The current crisis, largely induced by the unexpected spread of the novel coronavirus (COVID-19), took its toll on oil prices. For the first time in history, crude oil trades below zero, meaning that producers are paying the buyers for disposing of their supplies. While this is undoubtedly an event to be remembered, it’s unlikely that this will have a severe impact on Bitcoin’s price.
Crude Oil Prices Tank Below $0
Benchmark US crude oil prices sank to below $0 on Monday for the first time in history. Essentially, this means that oil producers or traders have to pay other market participants to take the oil off their hands.
The West Texas Intermediate crude (WTI) futures expiring in May plunged to negative $37.63 yesterday.
The reasons for that are undoubtedly found in the consequences of the COVID-19 pandemic. Almost all countries halted their international flights. A lot of countries also restricted internal land travel between different cities. This was done in an attempt to slow down the spread of the novel coronavirus that continues to take thousands of victims every day. Land-based and air travel industries are among the greatest consumers of petrol-based products, hence the significantly reduced demand.
As such, the oil industry is currently in a state of oversupply, and this causes storage tanks to become so full that it’s challenging and costly to find physical space to store it.
Why Is This Unlikely To Affect Bitcoin’s Price?
Arguably the biggest expense for Bitcoin miners is the electricity cost. With plunging oil prices, a lot of people wonder if this could impact the cost of mining, and hence the price of bitcoin.
China has historically been one of the countries where Bitcoin mining is concentrated. As Cryptopotato reported last year, 66% of the hash rate comes from there. The electricity sources in the country are variable, and there’s a tendency for it to move to renewable energy sources. However, at the time of this writing, almost 71% of the electricity in China is sourced from various fossil fuels.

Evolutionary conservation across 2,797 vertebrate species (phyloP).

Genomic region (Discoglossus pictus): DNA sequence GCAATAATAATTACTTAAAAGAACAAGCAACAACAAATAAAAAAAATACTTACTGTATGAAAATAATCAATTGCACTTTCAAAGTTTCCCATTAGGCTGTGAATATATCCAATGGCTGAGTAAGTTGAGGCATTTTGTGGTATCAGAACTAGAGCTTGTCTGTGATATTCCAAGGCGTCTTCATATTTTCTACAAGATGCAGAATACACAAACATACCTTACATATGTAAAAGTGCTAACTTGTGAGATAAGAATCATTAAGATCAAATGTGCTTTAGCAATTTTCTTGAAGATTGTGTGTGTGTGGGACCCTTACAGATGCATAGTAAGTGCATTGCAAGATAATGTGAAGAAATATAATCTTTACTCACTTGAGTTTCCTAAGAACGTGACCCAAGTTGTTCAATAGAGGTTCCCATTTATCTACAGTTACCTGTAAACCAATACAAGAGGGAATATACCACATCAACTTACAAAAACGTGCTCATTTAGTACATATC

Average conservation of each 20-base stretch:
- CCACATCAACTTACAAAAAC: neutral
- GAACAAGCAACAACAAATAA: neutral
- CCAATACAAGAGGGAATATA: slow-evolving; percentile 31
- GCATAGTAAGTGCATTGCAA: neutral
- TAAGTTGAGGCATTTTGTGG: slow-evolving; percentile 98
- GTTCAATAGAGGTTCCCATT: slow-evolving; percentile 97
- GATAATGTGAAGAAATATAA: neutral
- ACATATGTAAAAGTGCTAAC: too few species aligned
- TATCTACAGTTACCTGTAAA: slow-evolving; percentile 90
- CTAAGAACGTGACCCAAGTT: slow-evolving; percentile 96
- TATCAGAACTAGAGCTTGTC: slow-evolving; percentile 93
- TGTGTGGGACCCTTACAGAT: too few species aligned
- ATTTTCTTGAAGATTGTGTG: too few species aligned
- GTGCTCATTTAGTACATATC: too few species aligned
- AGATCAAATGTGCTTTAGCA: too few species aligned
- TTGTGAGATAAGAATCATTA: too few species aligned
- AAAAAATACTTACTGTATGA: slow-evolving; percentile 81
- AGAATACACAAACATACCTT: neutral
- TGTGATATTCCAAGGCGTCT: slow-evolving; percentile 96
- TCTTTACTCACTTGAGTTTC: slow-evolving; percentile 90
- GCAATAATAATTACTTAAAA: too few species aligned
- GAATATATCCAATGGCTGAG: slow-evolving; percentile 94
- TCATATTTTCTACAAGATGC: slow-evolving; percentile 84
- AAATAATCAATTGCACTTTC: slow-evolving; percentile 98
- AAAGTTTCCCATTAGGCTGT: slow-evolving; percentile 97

These, nevertheless, aren’t limited to oil, but they also include coal, natural gas, and others. Hence, even if the price of oil continues to plummet (which is also unlikely because the COVID-19 crisis will eventually pass), it’s questionable if it will have a serious impact on electricity costs.
In the US, the primary fossil fuel used for energy production is natural gas. According to a recent report, the prices for natural gas and oil have been rather uncorrelated since 2007. In other words – this is also unlikely to cause serious downswing to electricity costs.
But even if the prices of electricity drop so much that they make a difference regarding bitcoin mining’s breakeven cost, this is also unlikely to impact the price. The cheaper it is to mine Bitcoin, the more miners are likely to enter the space. This, in turn, should increase the network’s hash rate, making it even more secure. Even though this would, in theory, suggest that those miners would sell their product (bitcoin) at cheaper rates, this hasn’t been the case with Bitcoin.
There are other factors involved when it comes to Bitcoin’s price formation, speculation being the leading one.
If anything, cheaper prices should make the network more secure as the barrier to entry would be essentially lower.
There’s More To It, However
The extraction of oil has historically been one of the most prominent and profitable industries in the world. As the current financial crisis continues to unwind, it’s possible that the problems that it’s currently going through would resonate with other sectors, causing even more pressure to legacy markets.
Bitcoin’s price has been largely correlated with that of the stocks, and it’s not out of the question that pressure on Wall Street will also spell trouble for Bitcoin.